SMALL INDIAN CIVET/Behaviour, Distribution, Habitat, Size, Weight, IUCN stetus



DESCRIPTION: The common ring-tailed civet, the Small Indian Civet is buff to grey with dark spots all over its flanks that converge to form three to five lines on its back. The black-and-white ringed tail has 6–10 dark bands and a pale tip. This civet lacks a spinal crest (this and its small size sets it apart from the Large Indian or Malabar Civet) and has a cream throat with two thin, dark bands across it. Its ears are small, rounded and set close to each other on top of the head, more like a cat’s, while its legs are dark and long. The general body proportions, however, are not that of a cat and it has the low-slung, elongated body of a civet. It has a short muzzle with white patches on its cheeks and white spots between the eye that are not very prominent in many individuals.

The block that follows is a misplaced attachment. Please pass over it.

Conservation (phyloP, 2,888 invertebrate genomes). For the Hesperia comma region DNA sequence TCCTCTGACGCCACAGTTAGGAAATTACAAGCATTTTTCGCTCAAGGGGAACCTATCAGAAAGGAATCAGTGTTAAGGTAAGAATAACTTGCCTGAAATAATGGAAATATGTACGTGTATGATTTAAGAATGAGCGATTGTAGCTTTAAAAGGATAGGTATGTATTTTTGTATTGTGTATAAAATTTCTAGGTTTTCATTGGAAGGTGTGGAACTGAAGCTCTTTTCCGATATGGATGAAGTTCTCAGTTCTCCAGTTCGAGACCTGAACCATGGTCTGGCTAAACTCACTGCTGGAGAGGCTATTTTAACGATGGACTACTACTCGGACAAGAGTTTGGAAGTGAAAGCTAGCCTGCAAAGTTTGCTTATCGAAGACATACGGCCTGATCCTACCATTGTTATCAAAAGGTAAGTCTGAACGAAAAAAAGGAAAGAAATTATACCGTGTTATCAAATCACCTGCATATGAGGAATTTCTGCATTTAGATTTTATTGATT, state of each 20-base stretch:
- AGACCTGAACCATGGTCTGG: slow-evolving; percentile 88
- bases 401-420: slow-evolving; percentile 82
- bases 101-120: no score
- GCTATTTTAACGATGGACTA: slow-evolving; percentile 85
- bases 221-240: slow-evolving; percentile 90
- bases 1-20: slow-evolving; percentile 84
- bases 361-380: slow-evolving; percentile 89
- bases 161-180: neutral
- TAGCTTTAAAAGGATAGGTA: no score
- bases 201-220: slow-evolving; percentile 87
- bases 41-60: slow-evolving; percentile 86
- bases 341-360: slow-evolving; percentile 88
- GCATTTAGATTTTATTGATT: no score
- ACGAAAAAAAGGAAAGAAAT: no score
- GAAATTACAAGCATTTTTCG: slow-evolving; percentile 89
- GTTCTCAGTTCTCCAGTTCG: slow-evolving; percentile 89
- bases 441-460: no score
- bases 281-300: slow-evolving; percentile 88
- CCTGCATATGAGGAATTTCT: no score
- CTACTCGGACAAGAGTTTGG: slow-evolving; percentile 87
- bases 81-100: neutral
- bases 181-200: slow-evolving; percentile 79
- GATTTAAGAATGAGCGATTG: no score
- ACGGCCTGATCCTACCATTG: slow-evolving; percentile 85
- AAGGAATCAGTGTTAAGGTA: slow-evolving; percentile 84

BEHAVIOUR: Small Indian Civets seem to breed all year round, with 4–5 young. The young are entirely looked after by the female civet and are housed in a small burrow at the bottom of trees or a drainpipe near human habitation. The civet is easily tamed and, historically, was kept in many southern Indian homes as a pet and for yielding ‘civet’. When kept in captivity in this fashion, a stake is put next to the animal on a string. The civet rubs its anal glands on to the stake and the resulting waxy secretion is collected by scraping it off the stake by the houseowners in the morning, for use in medicines and perfumes.

DISTRIBUTION: Throughout India, from the Himalayan foothills to Kanyakumari in the south. V.i. indica in southern India, V.i. baptistae in north–east India, V.i. deserti in northern and central India, and V.i. wellsi in western India.

HABITAT: Inhabits a variety of habitats, including semi-evergreen, deciduous, bamboo and scrub forests, open land, plantations and riverine habitat except wet evergreen forests and mountains. It prefers scrub and dry forests to undisturbed

evergreen patches  (up to 1,200 m). Can live close to habitation and often finds refuge in attics or drainpipes of houses.

 Size: 45–63 cm

IUCN  Status: Least Concern


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